Q: Everyone including my tax accountant says that you may contribute the maximum amount to a 401(k) plan, and then also contribute to a Roth IRA. If your employer does not offer a 401(k), you may contribute a much smaller maximum amount to a traditional IRA, but you may NOT then also contribute to a Roth IRA.
Is it true that you can contribute to both a 401(k) and to a Roth IRA, but not to a traditional IRA and a Roth IRA? And if that is true, what possible rationale is there for such apparently illogical and unfair rules? JC via email
A: You expect tax rules to be fair and logical?
Actually, there is a rationale for these rules, but you'll probably find it less than compelling.
Like most of us, you lump IRAs and 401(k) plans together as `retirement accounts'. But legally, they're in two distinct categories.
A 401(k) is a `qualified' retirement plan, which means that it meets the requirements of Internal Revenue Code Section 401(a), and is governed by the 1974 federal law known as ERISA.
An IRA is not a `qualified' retirement plan -- which simply means that it doesn't have to meet 401(a) requirements, and it's not subject to ERISA.
The annual contribution limits are per category, not per account. You can invest the category maximum in one account, or you can divide it between two accounts within that category. But you can't inflate the annual limit by contributing the maximum to two accounts in the same category.
Or to put it another way, you can contribute the maximum to both a 401(k) plan and a Roth IRA because the two are in different categories. The 2010 maximum 401(k) contribution is $16,500 ($22,000 if you're 50 or older.) The maximum 2010 Roth IRA contribution is $5,000 ($6,000 if you're 50 or older.)
Theoretically, that means you can save up to $21,500 (or $28,000) by contributing to both. But in real life, even if you can afford it you can't salt away that much.
In the first place, most employers cap the amount their highest-paid workers can contribute to the 401(k) to less than the law allows. That's right: A 401(k) plan can never be more generous than the law; but it can always be more restrictive.
(Why the cap? So the plan will be sure to pass a federal anti-discrimination test. A 401(k) flunks the test if a company's higher-paid workers save disproportionately more of their pay than its lower-paid workers. If that happens, the employer must either return some of the higher-paid workers' contributions or dig into its own coffers to add to the lower-paid worker's contributions.)
In the second place, you may earn too much to contribute the maximum to a Roth IRA. In fact, if you can afford to contribute the maximum, you probably do earn too much:
If you're single, you can't contribute the maximum to a Roth IRA if you earn more than $105,000 a year. If you're married filing jointly, you can't make the maximum contribution if you earn more than $167,000. If you earn over those limits, the rules gradually 'phase out' the size of your permissible contribution until it disappears. If you're single and make more than $120,000, or are married filing jointly and earn more than $177,000, you can't contribute to a Roth IRA at all.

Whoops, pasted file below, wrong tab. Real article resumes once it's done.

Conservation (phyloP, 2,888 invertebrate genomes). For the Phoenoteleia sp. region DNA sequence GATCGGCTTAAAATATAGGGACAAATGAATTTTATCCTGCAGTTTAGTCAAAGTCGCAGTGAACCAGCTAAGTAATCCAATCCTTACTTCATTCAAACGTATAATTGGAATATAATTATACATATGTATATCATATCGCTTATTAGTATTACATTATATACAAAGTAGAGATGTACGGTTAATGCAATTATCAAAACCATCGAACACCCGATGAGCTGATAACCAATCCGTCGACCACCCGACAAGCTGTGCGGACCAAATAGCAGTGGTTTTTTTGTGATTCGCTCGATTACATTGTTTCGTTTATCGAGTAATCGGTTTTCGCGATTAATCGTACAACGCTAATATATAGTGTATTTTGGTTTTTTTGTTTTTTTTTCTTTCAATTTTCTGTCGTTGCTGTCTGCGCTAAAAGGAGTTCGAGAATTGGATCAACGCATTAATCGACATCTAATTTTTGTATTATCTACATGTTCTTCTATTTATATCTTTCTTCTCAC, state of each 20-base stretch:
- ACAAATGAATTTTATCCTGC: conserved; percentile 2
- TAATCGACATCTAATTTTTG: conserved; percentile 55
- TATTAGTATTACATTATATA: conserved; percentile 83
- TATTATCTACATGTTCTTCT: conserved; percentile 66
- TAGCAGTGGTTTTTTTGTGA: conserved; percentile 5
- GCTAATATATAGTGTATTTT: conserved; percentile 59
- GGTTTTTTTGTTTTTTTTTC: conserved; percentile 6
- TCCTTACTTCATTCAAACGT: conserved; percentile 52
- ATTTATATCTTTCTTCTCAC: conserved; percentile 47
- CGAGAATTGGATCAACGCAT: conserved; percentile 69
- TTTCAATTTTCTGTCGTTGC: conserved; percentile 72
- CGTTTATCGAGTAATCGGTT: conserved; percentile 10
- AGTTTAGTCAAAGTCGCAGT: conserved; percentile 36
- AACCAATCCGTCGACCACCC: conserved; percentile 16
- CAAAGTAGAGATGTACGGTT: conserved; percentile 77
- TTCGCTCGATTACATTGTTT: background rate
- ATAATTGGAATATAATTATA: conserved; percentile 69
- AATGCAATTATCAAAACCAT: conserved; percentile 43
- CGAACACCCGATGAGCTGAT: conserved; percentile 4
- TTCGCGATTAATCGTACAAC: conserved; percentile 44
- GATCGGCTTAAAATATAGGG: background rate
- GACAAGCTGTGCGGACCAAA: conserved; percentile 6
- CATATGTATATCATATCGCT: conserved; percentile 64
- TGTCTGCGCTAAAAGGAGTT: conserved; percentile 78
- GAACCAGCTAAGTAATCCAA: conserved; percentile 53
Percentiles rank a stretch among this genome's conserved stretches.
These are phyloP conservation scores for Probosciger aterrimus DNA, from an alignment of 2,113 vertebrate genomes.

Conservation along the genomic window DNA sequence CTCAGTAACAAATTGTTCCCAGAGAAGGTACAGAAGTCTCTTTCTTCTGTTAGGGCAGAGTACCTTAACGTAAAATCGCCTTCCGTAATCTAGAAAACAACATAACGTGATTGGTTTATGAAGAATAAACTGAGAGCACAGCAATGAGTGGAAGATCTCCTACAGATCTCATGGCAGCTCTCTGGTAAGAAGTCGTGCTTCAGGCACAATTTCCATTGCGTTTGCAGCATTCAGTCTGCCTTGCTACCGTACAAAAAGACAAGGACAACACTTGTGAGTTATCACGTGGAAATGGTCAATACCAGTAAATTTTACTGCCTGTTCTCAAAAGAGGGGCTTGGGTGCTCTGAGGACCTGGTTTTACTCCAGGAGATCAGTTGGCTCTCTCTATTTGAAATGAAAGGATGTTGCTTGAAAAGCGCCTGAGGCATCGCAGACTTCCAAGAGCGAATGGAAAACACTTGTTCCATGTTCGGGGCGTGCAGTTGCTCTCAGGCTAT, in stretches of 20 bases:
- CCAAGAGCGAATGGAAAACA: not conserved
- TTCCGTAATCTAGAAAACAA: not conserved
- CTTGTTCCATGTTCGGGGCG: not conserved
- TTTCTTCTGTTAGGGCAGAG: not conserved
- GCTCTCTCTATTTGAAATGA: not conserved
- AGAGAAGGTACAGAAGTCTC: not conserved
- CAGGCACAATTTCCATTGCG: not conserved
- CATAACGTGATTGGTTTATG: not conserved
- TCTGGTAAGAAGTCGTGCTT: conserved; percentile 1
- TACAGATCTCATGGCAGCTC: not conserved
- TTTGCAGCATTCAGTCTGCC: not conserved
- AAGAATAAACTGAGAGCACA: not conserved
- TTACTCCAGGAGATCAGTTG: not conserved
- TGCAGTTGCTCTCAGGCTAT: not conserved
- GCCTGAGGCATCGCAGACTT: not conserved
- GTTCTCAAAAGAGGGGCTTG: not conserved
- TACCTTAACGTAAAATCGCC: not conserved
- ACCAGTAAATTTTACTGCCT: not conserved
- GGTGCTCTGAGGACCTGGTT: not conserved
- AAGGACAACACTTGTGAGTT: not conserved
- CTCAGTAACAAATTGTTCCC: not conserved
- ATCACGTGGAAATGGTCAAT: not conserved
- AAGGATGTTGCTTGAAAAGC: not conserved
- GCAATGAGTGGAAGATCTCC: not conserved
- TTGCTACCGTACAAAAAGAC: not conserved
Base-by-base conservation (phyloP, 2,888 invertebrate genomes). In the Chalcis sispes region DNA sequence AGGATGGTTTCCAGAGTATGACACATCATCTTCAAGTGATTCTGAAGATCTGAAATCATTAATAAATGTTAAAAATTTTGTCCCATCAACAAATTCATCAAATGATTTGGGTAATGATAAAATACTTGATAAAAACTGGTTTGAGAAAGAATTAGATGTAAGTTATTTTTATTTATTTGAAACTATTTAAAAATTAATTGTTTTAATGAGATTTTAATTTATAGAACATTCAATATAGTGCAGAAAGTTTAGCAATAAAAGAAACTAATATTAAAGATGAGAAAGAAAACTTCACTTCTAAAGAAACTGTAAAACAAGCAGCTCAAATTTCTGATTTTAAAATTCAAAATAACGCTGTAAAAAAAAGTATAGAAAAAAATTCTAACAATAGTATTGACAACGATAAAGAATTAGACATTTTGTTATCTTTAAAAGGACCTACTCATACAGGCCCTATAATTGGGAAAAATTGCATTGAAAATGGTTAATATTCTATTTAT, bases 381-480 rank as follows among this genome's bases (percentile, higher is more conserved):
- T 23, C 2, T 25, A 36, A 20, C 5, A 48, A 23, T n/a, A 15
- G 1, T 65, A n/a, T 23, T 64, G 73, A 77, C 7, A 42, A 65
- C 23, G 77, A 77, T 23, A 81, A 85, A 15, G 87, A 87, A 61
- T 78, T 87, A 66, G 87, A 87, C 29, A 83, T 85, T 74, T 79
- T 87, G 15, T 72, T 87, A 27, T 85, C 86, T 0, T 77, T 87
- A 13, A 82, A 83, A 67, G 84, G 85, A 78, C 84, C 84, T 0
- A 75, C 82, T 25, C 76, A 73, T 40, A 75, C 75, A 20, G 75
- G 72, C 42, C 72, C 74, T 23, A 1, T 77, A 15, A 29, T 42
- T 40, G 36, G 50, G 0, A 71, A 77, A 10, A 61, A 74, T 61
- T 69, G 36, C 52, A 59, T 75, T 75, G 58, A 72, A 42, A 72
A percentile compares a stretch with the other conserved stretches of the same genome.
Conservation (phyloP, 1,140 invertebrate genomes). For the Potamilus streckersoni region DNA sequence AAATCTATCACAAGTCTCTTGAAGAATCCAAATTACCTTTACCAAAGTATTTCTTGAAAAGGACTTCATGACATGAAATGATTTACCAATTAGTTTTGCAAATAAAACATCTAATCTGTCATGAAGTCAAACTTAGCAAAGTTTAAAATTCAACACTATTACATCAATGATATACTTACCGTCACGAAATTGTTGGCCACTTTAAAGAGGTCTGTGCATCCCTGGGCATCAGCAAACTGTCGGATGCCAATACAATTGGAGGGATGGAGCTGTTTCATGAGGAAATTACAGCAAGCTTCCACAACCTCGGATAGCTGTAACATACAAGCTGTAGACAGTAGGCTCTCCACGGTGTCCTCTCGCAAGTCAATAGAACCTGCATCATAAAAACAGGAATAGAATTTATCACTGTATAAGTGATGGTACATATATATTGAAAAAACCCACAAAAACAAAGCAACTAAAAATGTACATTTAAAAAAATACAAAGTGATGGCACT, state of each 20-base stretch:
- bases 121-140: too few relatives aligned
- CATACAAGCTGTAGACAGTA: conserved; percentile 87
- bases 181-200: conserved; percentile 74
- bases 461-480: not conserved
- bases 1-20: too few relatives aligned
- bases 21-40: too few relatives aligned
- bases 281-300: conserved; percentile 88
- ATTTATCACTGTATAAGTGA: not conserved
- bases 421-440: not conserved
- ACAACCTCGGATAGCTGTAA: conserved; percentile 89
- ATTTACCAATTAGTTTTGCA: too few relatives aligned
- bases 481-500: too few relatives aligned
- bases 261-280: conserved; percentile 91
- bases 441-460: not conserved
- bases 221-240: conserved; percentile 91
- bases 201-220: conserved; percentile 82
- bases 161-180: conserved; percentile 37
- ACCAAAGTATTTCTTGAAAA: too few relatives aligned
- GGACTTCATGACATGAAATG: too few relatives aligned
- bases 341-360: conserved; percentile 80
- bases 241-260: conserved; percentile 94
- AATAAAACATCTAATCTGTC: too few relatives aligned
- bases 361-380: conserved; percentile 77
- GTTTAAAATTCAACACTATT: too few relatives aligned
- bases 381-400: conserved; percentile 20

I know what you're thinking: What about all the hoopla advertising how Roth IRAs are now finally available to everybody regardless of income?
All that hoopla is about converting a traditional IRA to a Roth IRA, which you couldn't do until this year if your household income exceeded $100,000. Roth IRA conversions are now available to everyone. But the limits on Roth IRA contributions haven't change.
You can contribute to both a traditional IRA and a Roth IRA, provided you meet their respective age and income requirements.
To contribute to a traditional IRA, you must be under 70 and a half, and you must have earned income. (Whether or not the contribution is tax-deductible is a subject for another day. It's based on a fiendishly complex rule that depends both on your annual income and on whether you or your spouse participates in an employer-sponsored retirement plan.)
You can contribute to a Roth IRA at any age; but you must have earned income, and it can't exceed the limits. (See above.)
If you're fully eligible for both accounts, you must split the maximum annual IRA contribution between them. In other words, your total 2010 combined contributions to a traditional IRA and a Roth IRA cannot exceed $5,,000 ($6,,000 if you're 50 or older).
A combined limit rule also applies to Roth 401(k) contributions, which federal law has permitted since 2006. In other words, if your company's 401(k) plan allows both regular and Roth contributions, your combined limit for both would be $16,500 (or $22,000) -- subject to your employer's restrictions, of course.
(c) Lynn Brenner, All Rights Reserved.